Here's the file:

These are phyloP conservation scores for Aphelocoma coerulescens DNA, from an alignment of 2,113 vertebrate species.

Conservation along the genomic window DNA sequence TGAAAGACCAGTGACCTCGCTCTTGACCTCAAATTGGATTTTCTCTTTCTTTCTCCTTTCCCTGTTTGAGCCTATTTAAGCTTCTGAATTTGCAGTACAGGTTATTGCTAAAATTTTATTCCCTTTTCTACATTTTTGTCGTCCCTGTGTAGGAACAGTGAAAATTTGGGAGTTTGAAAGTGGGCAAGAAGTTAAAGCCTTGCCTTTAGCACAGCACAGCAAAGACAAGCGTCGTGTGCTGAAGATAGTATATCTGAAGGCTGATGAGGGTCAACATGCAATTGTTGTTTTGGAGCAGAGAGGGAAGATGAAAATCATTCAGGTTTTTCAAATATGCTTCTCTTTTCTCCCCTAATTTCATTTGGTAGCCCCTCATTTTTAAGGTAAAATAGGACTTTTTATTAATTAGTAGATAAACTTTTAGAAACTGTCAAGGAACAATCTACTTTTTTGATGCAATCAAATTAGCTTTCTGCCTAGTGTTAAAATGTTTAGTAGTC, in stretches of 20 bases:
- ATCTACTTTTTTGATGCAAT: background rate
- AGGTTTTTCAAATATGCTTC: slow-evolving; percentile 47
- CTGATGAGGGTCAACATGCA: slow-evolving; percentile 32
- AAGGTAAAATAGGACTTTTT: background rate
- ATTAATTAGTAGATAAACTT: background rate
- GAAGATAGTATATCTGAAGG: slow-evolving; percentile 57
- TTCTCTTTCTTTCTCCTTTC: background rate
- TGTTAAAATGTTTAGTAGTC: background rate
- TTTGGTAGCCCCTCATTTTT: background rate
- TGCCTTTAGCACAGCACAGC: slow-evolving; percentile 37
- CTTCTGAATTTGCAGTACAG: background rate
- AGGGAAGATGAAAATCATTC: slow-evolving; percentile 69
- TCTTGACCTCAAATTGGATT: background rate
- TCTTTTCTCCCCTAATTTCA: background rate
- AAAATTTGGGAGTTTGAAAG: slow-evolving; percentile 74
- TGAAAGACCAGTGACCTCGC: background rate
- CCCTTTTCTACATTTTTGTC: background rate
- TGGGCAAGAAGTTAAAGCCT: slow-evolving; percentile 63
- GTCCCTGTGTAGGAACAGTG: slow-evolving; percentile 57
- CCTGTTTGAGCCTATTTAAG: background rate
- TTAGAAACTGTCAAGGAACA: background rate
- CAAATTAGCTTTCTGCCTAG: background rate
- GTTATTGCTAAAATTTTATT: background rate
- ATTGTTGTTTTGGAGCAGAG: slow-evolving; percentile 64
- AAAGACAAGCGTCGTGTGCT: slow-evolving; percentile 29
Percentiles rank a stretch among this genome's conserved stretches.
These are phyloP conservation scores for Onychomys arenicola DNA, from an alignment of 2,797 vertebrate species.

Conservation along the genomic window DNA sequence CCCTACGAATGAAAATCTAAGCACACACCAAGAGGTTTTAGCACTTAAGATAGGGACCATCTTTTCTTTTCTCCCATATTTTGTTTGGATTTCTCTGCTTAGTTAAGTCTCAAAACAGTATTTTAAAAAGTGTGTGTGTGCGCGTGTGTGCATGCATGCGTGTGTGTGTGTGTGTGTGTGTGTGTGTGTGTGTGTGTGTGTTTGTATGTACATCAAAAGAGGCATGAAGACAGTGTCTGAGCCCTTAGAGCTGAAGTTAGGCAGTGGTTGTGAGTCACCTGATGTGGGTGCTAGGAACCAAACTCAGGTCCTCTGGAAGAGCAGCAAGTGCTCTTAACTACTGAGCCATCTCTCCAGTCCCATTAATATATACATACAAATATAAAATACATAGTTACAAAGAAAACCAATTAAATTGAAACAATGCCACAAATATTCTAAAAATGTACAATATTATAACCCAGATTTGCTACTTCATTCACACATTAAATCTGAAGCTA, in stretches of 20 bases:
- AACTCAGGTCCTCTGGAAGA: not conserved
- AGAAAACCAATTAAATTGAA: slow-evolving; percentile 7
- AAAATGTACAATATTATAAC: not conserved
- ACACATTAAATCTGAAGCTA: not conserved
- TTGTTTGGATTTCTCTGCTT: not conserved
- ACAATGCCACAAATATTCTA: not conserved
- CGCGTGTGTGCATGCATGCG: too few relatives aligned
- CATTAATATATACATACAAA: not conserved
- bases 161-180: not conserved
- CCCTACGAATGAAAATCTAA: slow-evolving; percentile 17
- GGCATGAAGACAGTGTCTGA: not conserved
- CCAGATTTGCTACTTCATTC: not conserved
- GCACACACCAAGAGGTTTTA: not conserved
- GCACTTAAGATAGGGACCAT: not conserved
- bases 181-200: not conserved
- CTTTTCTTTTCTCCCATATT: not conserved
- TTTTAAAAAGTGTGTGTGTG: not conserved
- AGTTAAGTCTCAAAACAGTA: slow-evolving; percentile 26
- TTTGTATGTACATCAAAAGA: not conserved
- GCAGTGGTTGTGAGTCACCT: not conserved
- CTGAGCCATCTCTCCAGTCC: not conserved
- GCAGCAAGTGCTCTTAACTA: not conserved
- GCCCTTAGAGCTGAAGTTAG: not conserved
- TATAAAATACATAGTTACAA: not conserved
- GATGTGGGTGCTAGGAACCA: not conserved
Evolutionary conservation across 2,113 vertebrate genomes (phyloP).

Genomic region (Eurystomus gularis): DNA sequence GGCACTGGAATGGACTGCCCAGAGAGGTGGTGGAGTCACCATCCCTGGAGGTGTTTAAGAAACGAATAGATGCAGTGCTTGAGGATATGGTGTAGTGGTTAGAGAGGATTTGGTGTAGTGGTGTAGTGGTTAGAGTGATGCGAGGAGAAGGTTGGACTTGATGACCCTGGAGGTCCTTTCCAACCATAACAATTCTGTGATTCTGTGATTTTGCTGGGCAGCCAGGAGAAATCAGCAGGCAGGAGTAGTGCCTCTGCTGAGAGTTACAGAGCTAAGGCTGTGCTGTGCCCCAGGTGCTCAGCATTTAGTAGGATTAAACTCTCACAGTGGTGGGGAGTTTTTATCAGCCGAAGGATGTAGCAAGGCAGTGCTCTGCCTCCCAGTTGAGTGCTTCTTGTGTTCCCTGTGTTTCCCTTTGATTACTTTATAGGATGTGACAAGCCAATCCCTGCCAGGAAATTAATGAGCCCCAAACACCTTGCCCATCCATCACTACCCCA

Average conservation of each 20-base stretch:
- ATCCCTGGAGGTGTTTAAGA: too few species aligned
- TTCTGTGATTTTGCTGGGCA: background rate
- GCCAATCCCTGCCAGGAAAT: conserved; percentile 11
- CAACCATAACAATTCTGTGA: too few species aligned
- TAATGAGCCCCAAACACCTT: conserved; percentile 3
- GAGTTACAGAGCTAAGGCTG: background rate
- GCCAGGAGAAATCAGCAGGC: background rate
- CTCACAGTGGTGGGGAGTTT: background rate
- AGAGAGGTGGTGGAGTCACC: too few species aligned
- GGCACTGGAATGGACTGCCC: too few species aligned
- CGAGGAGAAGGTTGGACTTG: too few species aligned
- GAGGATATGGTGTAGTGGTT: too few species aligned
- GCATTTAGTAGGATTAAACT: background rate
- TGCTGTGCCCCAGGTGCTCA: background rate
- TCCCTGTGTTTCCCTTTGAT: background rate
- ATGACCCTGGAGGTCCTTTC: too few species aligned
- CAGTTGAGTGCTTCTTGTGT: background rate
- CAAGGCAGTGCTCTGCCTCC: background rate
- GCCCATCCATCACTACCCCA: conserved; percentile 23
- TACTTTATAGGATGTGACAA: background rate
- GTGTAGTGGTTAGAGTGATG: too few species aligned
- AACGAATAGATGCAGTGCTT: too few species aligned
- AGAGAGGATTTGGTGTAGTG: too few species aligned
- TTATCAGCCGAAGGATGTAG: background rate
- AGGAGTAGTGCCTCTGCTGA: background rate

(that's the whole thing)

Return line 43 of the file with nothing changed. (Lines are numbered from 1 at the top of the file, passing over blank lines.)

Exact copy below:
- GCACACACCAAGAGGTTTTA: not conserved